These little pets live 5 to 7 years and are simple to take care of for responsible kids in this age group. A guinea pig does require more attention but is a rewarding pocket pet for patient kids. You can teach these pets a variety of tricks that are fun to teach them.
12 – Gerbil
Gerbils are outstanding rodents that are a cross between a mouse and a hamster but have their own quirky personality. Gerbils need a buddy in their cage, so getting two of the same sex is recommended. They don’t live longer than 3 to 4 years, so kids that grow attached will likely get more gerbils over the years.
These are good pets if your kid is going to school and will enjoy playing with them at dusk or in the early evening. You can’t teach gerbils many tricks and they are better suited as pets you can watch playing. On occasion, they can be held and stroked at times if your kid tames them over time.
13 – Hamster
This rodent is better for being social and will be a favorite for kids who enjoy making playgrounds and mazes. This is how you can train them to navigate through activity zones made from cardboard. They love being held and will grow fond of your child as a result.
Hamsters only live 2 years or perhaps more depending on the breed. Hamsters will learn simple tricks and can wake up for short periods during the day. They can become overweight if you feed them too much, so careful diets must be part of their lifestyle.
14 – Mice
These little mammals love living in groups and will be tiny bursts of energy that any child 7-11 years old will be amused by. Fancy mice are more active at night since they’re rodents, so they make fun playful pets that can learn very simple tricks. Because they only live for 2 years, your child might want to have new mice added every other year.
They’re easy to take care of aside from cleaning their cage every week. They are easy to handle but because they are so small, little hands in this age group will be appropriate for handling adult mice. Most adults will find mice too small to handle for this reason.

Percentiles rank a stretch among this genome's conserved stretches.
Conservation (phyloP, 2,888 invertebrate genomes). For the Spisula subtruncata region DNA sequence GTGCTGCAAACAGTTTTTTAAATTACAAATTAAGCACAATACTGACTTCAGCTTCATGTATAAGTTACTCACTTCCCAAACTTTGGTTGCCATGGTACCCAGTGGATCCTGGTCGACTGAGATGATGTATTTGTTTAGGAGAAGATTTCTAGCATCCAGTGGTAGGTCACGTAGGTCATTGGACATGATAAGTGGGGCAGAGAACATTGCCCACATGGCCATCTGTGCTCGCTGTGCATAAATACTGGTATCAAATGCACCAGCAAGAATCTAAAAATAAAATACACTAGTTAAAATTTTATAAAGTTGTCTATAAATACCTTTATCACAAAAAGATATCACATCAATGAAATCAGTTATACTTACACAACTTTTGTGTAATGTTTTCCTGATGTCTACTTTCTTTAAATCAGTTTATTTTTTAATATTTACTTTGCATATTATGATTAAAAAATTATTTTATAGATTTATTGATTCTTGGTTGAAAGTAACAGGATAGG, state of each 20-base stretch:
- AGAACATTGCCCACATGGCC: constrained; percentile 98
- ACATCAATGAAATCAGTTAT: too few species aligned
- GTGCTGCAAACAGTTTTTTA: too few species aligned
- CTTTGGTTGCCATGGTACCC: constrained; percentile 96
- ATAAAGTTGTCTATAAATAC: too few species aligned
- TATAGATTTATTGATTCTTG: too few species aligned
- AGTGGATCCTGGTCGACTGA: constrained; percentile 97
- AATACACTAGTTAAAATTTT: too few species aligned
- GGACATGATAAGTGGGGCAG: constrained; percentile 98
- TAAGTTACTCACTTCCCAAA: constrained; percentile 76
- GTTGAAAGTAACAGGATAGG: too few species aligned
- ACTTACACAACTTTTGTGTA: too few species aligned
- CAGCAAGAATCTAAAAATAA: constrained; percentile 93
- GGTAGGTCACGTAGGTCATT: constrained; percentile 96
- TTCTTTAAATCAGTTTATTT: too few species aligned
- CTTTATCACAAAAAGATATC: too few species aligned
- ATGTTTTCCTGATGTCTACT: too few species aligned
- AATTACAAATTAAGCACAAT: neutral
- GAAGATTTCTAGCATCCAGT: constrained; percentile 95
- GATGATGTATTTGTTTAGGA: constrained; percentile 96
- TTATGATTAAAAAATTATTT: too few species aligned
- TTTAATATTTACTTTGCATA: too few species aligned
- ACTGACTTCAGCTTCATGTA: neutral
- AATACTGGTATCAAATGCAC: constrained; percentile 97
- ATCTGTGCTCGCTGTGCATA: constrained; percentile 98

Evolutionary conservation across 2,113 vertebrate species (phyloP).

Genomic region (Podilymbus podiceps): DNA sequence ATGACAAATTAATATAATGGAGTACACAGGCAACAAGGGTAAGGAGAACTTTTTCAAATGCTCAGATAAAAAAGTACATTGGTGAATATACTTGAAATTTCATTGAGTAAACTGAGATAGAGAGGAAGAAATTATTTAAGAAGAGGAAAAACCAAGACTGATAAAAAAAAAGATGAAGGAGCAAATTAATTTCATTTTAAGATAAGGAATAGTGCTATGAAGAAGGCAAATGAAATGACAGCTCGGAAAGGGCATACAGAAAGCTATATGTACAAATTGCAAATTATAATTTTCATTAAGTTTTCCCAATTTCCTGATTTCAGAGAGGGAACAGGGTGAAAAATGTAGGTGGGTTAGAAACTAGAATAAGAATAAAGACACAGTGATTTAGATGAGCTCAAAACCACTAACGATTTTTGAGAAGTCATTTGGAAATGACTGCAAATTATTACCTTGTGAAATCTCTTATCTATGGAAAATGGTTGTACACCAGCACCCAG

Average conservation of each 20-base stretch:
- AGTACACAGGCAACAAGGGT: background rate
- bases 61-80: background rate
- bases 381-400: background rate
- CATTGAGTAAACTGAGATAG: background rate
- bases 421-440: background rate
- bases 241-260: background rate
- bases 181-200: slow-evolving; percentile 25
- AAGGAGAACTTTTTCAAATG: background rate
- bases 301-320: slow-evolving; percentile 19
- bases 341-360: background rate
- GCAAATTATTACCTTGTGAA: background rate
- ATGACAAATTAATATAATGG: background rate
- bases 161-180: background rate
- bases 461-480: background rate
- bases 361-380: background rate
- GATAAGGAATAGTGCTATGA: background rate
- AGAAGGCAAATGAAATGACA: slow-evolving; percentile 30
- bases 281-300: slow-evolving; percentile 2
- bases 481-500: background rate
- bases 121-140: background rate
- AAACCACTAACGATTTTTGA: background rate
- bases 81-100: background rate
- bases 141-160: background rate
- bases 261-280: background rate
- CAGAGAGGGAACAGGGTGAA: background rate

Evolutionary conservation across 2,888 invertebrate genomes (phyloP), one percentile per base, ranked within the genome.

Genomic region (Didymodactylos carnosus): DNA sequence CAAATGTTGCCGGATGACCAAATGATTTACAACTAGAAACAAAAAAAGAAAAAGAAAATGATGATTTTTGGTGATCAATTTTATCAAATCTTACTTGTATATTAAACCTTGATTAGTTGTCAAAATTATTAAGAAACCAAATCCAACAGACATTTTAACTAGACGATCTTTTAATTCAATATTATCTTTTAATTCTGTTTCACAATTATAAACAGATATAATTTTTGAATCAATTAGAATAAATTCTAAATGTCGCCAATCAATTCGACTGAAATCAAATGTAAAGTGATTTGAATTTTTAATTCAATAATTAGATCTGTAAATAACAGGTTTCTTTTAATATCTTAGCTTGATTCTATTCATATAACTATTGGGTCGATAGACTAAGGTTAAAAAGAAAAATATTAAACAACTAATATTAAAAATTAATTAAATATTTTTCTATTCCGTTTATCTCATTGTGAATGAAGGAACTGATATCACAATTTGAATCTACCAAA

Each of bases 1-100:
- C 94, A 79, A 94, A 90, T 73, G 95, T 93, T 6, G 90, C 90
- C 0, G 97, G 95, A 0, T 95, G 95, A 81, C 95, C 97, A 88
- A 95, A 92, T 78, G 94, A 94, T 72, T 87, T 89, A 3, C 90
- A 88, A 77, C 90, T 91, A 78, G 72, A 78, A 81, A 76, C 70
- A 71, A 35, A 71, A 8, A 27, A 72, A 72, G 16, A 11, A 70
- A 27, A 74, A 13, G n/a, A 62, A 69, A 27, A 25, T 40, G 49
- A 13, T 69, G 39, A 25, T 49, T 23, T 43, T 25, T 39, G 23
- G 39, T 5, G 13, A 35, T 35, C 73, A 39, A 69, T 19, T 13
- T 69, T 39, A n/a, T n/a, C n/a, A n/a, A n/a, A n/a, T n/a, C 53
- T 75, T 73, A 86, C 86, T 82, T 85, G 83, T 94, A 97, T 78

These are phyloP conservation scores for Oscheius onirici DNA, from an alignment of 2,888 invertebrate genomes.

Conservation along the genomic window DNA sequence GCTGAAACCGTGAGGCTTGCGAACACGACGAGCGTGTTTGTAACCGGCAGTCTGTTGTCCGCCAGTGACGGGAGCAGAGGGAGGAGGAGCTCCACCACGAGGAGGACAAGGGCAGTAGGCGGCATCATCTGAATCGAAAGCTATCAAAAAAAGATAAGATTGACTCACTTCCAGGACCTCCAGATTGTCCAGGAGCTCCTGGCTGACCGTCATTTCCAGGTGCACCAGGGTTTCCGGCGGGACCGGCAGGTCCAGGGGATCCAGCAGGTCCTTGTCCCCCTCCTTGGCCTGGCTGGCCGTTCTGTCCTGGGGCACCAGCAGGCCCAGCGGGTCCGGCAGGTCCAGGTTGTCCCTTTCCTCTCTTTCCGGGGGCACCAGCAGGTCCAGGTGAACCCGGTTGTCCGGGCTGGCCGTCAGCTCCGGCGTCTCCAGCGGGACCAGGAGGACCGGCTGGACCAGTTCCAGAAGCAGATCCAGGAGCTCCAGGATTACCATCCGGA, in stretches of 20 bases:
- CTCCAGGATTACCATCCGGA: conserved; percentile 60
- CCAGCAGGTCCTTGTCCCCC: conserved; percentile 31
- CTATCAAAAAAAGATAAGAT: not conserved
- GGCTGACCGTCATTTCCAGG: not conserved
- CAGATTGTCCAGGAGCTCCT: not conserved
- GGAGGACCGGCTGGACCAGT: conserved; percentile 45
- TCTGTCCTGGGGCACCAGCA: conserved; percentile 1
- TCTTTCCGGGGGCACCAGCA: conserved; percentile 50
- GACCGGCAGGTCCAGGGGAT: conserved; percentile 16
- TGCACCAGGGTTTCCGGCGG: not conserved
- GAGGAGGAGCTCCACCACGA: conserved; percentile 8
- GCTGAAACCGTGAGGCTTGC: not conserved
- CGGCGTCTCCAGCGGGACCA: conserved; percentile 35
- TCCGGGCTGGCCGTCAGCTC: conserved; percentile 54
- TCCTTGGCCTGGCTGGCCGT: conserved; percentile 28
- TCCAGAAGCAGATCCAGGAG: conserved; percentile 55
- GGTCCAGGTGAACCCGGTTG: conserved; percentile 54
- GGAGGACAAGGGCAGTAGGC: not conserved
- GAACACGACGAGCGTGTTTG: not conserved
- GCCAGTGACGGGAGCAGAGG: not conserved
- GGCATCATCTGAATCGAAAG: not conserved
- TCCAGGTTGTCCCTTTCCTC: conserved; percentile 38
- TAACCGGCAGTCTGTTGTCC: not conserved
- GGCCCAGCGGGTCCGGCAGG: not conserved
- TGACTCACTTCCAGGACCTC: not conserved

Best pets for a teenager (12-17 years)
15 – Degu
Like most rodents, degus must be kept in pairs so they don’t get bored. They are a lot easier to tame and can become friendlier than chinchillas. Your child will enjoy having degus since they are playful and curious rodents.
They also live up to 6 or 7 years, so they will make great companion pets for a growing teen. They aren’t the greatest for holding but will learn to follow your teen where they bring them while playing with them. All degus have more complex sounds and personalities than other rodents, so this will be a good learning experience for your teen as well.
16 – Finch
This social little bird is going to love having a companion, so having a pair is a good idea. They will also live 5 to 10 years in a stretch and don’t need constant supervision. They are also easy to care for and don’t take up much space in your teenager’s room.
These are also good pets for kids that don’t socialize much, so they’ll make good companion pets. You can teach them flying tricks and like to be inside and outside their cage. They are also easy to feed and clean up after, in addition to being potty trained.
17 – Corn snake
Young teens will love corn snakes because they are colorful and don’t have any teeth if they try to bite. They live for more than a decade and because they are very docile, they can be held for long periods. One corn snake is enough for most teens since they like to be solitary reptiles.